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digital_phantom

Movement Help

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You have to figure out how many units your game points represent. In my game, 1.0 (point) represents an inch. So the number of points I move per millisecond represents the number of inches I move per millisecond. So if something is moving 1.0 point per millisecond, it is moving 1000 points per second, or 3,600,000 points per hour. Which is about 57 miles an hour [smile]

There are 1.0 of my points in an inch
There are 63360 inches in a mile
3,600,000 / 63360 = 56.818

There are no rules applied to what size you can use. You just need to decide on a scale and make all of your objects relative to that scale.

Is that what you meant?

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Actually that's what I'm using for my game also, 1.0 represents 1 inch. It's the easiest for me to understand since I can just use a ruler to measure anything.

So here is what I want to know.
Basically, using for an example, I want a box (later will be replaced with a car) to move in the 3D world at a constant speed like let's say 10mph or 55mph. Meaning no extra calculations for mass, speed up time, or friction. Just direction movement.

I know that I'm suppose to use this method to calculate the new position:
Position = Position + Velocity * Time

And that in velocity will also contain the angle of movement. But I need to know how to apply that constant none changing speed of like 55mph to it and also making sure that it keeps in sync with the game's FPS. This is what I need to know.

I have looked up dozens of examples on the internet, even RARS, but I can't find what I need. All of those examples deals with extra settings that I don't need and I can't figure out else wise.

So any of this information will be extremly useful and also I know for the other people wanting to know this as well.

Thanks in advance.

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Well I figured it out.
I did some analysis and trial and error.

Basically I started a new Direct3D project to test out some methods for the movement, and here is what I used ...

speed = 10 inches per second

velocity.x = speed * cos(angle)
velocity.y = speed * sin(angle)

position.x = position.x + velocity.x * time
position.y = position.y + velocity.y * time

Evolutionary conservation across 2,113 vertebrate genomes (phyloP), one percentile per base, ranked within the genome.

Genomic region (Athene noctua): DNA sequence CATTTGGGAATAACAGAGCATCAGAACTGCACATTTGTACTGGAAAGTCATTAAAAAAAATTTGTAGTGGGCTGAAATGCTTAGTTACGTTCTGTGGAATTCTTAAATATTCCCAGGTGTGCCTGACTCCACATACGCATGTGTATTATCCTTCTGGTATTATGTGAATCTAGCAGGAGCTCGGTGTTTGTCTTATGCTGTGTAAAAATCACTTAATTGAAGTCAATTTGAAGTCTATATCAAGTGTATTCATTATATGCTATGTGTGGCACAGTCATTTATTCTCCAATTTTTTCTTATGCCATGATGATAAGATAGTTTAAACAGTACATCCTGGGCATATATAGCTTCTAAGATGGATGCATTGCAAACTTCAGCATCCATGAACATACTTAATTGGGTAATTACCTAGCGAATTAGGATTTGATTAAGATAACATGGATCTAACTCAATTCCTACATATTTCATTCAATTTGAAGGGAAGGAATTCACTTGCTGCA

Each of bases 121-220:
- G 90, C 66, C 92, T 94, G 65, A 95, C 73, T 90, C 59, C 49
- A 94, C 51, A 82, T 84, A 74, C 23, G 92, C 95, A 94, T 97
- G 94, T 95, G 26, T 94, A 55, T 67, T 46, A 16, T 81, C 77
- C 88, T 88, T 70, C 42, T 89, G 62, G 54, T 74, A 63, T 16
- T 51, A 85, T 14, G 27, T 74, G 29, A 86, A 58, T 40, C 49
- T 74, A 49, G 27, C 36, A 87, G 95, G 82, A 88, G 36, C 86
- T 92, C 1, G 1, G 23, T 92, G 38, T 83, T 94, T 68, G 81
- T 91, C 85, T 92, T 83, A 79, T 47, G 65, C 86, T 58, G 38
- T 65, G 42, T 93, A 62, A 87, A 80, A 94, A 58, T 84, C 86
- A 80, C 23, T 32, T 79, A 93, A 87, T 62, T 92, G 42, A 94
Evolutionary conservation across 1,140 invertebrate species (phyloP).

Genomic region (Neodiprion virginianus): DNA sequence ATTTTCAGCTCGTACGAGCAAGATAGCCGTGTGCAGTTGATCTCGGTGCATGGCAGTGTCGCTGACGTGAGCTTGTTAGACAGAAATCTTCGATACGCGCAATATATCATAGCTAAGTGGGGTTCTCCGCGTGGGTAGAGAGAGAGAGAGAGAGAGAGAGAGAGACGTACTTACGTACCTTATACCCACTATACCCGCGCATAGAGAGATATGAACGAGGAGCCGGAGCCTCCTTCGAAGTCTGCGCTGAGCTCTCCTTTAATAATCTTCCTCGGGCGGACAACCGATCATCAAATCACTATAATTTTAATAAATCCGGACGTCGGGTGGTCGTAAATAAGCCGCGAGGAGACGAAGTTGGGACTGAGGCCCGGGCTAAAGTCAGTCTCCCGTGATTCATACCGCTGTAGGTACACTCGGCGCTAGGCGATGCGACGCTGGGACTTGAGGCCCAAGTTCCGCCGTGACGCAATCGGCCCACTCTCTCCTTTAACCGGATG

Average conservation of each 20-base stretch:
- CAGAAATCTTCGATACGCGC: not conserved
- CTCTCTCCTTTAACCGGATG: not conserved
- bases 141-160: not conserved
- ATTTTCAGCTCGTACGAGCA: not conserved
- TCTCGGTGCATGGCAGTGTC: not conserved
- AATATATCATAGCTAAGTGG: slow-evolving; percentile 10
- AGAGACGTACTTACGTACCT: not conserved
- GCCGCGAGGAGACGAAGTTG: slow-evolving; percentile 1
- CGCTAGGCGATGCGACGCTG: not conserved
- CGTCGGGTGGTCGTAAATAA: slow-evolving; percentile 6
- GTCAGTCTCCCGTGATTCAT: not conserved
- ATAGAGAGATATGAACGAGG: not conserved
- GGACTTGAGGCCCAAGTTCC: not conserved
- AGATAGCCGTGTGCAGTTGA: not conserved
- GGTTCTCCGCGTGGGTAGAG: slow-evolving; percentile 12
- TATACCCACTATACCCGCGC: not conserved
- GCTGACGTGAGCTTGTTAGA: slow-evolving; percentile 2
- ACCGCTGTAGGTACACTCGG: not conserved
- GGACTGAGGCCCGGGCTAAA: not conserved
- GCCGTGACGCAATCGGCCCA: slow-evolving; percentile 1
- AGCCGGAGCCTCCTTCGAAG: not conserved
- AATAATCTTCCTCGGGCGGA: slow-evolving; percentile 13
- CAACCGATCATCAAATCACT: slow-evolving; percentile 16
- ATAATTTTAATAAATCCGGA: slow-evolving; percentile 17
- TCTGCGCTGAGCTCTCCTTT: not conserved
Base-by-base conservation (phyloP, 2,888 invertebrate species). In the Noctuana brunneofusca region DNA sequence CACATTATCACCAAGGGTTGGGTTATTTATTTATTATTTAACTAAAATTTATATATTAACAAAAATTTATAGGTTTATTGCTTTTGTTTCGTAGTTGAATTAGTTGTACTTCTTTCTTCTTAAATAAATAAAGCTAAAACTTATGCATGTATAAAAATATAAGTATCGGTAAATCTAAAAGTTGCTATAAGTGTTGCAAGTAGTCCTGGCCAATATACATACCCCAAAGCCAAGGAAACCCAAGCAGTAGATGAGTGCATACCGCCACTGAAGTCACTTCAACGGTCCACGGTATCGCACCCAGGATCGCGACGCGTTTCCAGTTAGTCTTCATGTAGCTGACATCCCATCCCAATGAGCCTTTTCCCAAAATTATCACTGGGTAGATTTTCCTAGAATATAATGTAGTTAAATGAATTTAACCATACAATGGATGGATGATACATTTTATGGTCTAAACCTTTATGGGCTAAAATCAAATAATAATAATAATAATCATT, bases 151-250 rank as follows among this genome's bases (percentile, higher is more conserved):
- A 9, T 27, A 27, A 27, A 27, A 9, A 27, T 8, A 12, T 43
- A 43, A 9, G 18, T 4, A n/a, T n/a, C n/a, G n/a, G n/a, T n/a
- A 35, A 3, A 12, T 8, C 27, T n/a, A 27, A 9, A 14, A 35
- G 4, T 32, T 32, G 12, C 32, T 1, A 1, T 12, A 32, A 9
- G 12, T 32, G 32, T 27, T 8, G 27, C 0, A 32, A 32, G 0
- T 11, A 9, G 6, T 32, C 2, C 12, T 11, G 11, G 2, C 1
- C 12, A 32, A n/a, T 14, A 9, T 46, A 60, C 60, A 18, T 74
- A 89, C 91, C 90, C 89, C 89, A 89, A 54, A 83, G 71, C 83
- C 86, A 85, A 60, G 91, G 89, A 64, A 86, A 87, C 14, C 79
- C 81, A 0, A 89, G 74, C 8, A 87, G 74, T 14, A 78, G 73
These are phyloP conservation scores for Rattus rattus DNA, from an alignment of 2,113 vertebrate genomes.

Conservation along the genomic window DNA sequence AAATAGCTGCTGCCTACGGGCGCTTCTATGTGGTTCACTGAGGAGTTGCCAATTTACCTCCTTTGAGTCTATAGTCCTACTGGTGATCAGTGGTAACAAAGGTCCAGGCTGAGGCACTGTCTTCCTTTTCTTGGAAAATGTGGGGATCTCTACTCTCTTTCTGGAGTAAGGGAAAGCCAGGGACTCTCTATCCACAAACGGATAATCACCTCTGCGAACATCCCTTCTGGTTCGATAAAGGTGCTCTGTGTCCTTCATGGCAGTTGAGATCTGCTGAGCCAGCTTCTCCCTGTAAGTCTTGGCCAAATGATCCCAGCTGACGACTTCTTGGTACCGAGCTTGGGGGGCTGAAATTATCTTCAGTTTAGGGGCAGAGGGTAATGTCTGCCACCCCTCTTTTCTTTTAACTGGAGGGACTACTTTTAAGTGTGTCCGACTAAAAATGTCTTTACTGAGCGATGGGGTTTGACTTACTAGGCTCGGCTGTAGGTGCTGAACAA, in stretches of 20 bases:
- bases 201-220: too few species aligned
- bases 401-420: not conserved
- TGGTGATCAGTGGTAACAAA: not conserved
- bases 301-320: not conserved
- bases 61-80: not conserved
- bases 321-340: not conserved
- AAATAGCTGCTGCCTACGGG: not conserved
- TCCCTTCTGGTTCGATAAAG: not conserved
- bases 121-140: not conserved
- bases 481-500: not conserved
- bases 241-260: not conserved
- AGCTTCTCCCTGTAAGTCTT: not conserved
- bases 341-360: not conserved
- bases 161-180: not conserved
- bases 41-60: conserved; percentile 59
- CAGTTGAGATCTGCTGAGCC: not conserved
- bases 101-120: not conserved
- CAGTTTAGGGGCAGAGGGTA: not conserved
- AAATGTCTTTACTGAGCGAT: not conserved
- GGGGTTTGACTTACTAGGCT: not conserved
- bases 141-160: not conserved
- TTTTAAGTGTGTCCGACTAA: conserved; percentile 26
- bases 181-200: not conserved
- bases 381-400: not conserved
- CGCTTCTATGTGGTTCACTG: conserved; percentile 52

I tested out the object going 10 inches per second across a 120 inch polygon, and it successfully made the required seconds to travel the entire polygon.

Using squareroot(velocity.x * velocity.x + velocity.y * velocity.y) will return the number for the original '10 inches per second' from the velocity value.

For all of you who would like to know how I did the time part, here it is:

inside the program loop, this code is in the beginning:

time_difference = (current_time - last_time)
time_delta = (time_difference / 1000.0)
if time_delta > 0.05 then time_delta = 0.05
last_time = current_time

you will use time_delta for the 'time' value in the object's movement and it works perfectly.

if anyone sees any problems with this code, please let me know for I can correct any mistakes.

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Velocity = DesiredMPH * 0.0176

Position = Position + (Direction * Velocity * Time);

Where Direction is a vector, velocity and time are floats.

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You need to convert your desired speed, miles per hour, to inches per ms (millisecond, as that is most likely what your DeltaTime variable will be in).

So,
5280 feet in a mile * 12 inches in a foot = 63360 inches/hour
3600 seconds in an hour. 1000 ms in a second. 3600*1000 = 3,600,000.

63360 / 3,600,000 = 0.0176

Therefor you can scale mph value by that, to get the distance to move in your program per frame. (it's easier to show the conversion graphically, but ascii art is not my forte)

So if you want to move at 50mph:
50mph * 0.0176 = 0.88 inches (drawing units) / ms.
multiplying by DeltaTime (ms) leaves you with inches. So just increment position by that amount.

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Thanks about the measurement conversion, but that's the first thing I worked on before the actual movement, so I already know about it.
But thanks anyways.

Now it's time for me to work on steering and acceleration.

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Sorry - just being a bit nitpicky:
Quote:
Original post by Jiia
Velocity = DesiredMPH * 0.0176

Position = Position + (Direction * Velocity * Time);

Where Direction is a vector, velocity and time are floats.


vector velocity // velocity is a vector quantity that contains direction and speed
position = position + (velocity * time)

vector direction // always normalized
scalar speed // units/time
position = position + (direction * speed * time)

NOTE: velocity = direction * speed, so nobody's wrong, I just wanted to clarify the terms for OP.

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Are you serious? Is it bad practice to call speed, "velocity"? Or to have velocity represented by a scaler?

I know a vector is supposed to represent direction * scaler. But it is not nearly as flexible as keeping them seperated. To find the direction, you have to renormalize, and to find the scaler, you have to compute the length.

Those two tasks make [ x,y,z * f ] look pretty easy [smile]

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Personally, I keep velocity seperated into direction and speed, for the reasons you mentioned. But most physics papers I've seen on the 'net don't, so I didn't want the OP or anybody else confused by the words used, as I was when I was learning how to do time-based movement.

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